Nigel Burton, the president of global oral care at Colgate-Palmolive Company (CP), is reviewing market launch plans for a new toothpaste, Colgate Max Fresh (CMF) by CP’s Chinese and Mexican subsidiaries. Both launch plans involved departures from the CMF marketing program for the USA launch six months earlier. Burton must decide whether the costs of marketing program adaptation in China and Mexico can be justified.
“Was CMF launched in the U.S. with a global marketing program? If not, what aspects were not transferable?” The reality is that the U.S. Marketing team took little or no account of the global transferability of their program. They simply sought to develop the best possible marketing program for the U.S. This becomes apparent once the Mexico launch is introduced. The U.S. advertising was, most obviously, country-specific because the celebrity, Emily Proctor, was not known outside the U.S. CP dominates Crest in Mexico so any new CP product can probably obtain distribution. CMF is not essential to the Mexican portfolio but is being launched to block new products from Procter & Gamble CP’s market position in China is more similar to the U.S. than Mexico. CP and Procter & Gamble are in a battle for market share leadership. The marketing adaption costs for the CMF launch in China are much larger than in Mexico. “What are the various costs and benefits that a multinational company must live with when new product launches are delayed around the network?” To the opportunity costs of lost sales on the product in question should be added the knock-on launch delays that the next new product and the one after that may also suffer.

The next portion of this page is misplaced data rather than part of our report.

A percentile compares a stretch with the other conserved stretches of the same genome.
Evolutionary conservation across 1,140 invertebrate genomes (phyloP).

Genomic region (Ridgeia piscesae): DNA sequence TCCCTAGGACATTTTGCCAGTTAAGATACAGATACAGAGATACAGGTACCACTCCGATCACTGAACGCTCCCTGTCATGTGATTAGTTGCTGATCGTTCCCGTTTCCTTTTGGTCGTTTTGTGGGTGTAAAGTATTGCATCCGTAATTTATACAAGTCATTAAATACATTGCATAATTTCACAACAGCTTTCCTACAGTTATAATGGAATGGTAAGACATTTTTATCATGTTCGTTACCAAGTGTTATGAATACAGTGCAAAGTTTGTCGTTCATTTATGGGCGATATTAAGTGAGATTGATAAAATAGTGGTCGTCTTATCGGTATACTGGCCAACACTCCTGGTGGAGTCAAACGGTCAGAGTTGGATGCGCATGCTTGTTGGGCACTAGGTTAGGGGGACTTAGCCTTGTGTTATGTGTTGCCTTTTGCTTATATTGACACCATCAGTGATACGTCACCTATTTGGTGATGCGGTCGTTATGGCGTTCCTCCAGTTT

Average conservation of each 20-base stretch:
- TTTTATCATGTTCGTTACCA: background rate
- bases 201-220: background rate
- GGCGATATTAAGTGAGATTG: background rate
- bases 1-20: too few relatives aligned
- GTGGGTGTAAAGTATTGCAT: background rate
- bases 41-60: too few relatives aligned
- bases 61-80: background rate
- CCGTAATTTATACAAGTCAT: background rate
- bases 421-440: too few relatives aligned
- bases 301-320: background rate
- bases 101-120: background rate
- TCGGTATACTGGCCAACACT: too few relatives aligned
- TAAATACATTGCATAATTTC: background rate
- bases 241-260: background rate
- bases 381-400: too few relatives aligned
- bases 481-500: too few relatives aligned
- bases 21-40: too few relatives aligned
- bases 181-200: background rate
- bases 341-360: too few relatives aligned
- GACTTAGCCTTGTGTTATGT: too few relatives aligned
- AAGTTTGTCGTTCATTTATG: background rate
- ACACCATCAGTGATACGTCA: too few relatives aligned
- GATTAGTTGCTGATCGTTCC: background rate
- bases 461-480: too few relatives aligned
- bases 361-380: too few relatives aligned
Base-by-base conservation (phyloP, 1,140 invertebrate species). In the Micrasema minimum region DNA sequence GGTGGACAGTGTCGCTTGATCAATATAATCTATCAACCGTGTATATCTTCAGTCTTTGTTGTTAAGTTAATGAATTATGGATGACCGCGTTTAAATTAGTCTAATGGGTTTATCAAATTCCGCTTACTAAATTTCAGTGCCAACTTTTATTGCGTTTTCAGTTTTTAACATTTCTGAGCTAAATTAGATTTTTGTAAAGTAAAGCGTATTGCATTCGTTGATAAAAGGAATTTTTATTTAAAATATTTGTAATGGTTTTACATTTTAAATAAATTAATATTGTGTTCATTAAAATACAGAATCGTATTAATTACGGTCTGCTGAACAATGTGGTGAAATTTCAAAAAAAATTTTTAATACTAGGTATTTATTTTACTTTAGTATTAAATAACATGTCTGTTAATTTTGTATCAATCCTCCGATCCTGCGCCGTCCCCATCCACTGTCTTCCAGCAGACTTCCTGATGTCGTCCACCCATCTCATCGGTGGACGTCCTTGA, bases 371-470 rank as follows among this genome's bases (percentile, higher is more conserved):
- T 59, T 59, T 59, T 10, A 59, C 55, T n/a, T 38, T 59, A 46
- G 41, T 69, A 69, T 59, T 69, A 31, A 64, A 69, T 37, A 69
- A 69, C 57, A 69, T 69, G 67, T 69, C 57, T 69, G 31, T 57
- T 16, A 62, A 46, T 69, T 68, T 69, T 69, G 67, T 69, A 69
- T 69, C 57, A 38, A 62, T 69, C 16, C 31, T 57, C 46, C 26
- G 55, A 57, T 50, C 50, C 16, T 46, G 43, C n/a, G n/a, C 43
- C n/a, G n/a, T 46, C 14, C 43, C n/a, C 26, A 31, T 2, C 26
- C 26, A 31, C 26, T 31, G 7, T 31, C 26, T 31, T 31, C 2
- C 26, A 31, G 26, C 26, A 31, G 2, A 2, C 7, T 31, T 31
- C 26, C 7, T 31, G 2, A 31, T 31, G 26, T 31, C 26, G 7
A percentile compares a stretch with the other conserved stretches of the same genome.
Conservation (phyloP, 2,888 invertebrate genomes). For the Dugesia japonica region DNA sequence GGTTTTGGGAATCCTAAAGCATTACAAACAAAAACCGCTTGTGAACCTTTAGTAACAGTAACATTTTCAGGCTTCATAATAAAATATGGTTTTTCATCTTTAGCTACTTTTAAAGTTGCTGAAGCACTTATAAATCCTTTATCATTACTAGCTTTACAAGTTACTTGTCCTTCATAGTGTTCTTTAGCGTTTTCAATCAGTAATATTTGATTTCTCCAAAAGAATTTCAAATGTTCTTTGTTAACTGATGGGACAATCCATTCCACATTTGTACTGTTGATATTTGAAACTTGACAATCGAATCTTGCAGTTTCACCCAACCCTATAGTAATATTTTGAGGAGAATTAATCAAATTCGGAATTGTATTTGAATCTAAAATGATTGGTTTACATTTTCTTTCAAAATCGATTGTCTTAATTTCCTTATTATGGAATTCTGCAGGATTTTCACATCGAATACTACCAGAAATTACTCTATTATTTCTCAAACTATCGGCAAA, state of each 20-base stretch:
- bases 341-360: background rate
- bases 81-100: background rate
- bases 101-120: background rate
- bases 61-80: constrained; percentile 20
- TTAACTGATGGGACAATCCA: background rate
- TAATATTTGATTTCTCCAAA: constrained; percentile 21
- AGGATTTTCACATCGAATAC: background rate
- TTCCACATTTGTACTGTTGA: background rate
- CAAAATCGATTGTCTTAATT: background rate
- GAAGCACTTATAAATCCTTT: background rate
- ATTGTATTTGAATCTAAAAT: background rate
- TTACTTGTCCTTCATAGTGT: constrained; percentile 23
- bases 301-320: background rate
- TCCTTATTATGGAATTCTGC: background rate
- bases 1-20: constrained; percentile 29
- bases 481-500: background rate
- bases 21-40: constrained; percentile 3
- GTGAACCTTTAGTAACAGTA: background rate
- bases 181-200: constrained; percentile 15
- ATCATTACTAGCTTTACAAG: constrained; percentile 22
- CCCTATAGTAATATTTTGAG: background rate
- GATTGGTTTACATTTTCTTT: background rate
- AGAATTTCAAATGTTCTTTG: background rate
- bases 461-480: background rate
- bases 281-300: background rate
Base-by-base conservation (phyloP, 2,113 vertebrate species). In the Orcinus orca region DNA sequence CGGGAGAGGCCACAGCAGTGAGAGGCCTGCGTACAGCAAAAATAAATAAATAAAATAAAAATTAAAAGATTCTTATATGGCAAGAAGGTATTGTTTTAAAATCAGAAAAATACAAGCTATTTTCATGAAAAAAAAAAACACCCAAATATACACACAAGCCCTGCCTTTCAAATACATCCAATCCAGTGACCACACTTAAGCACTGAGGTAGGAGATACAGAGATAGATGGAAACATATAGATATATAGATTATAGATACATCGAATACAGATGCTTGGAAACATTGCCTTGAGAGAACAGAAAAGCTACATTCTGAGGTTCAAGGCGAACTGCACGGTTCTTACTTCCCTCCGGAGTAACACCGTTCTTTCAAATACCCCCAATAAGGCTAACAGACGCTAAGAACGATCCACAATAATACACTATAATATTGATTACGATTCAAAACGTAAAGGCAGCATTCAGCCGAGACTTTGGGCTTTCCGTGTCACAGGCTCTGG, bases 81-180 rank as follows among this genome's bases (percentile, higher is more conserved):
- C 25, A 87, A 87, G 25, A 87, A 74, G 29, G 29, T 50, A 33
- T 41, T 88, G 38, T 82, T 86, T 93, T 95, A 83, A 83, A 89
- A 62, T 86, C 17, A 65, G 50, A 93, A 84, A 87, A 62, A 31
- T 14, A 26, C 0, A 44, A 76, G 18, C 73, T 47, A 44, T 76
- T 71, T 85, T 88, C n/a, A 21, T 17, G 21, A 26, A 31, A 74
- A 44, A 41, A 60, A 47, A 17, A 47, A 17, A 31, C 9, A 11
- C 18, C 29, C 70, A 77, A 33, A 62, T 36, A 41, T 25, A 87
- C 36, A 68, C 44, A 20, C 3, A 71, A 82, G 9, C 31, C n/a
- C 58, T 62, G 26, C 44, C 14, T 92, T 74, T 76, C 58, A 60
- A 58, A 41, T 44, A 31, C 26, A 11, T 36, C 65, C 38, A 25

Assess the CMF launch in the US.
CP’s launch of Total in 1998 enabled it to regain share leadership in the U.S. from Procter & Gamble’s Crest. Total was, like Crest, targeted at consumers who were more concerned with deriving therapeutic value than cosmetic benefits from their...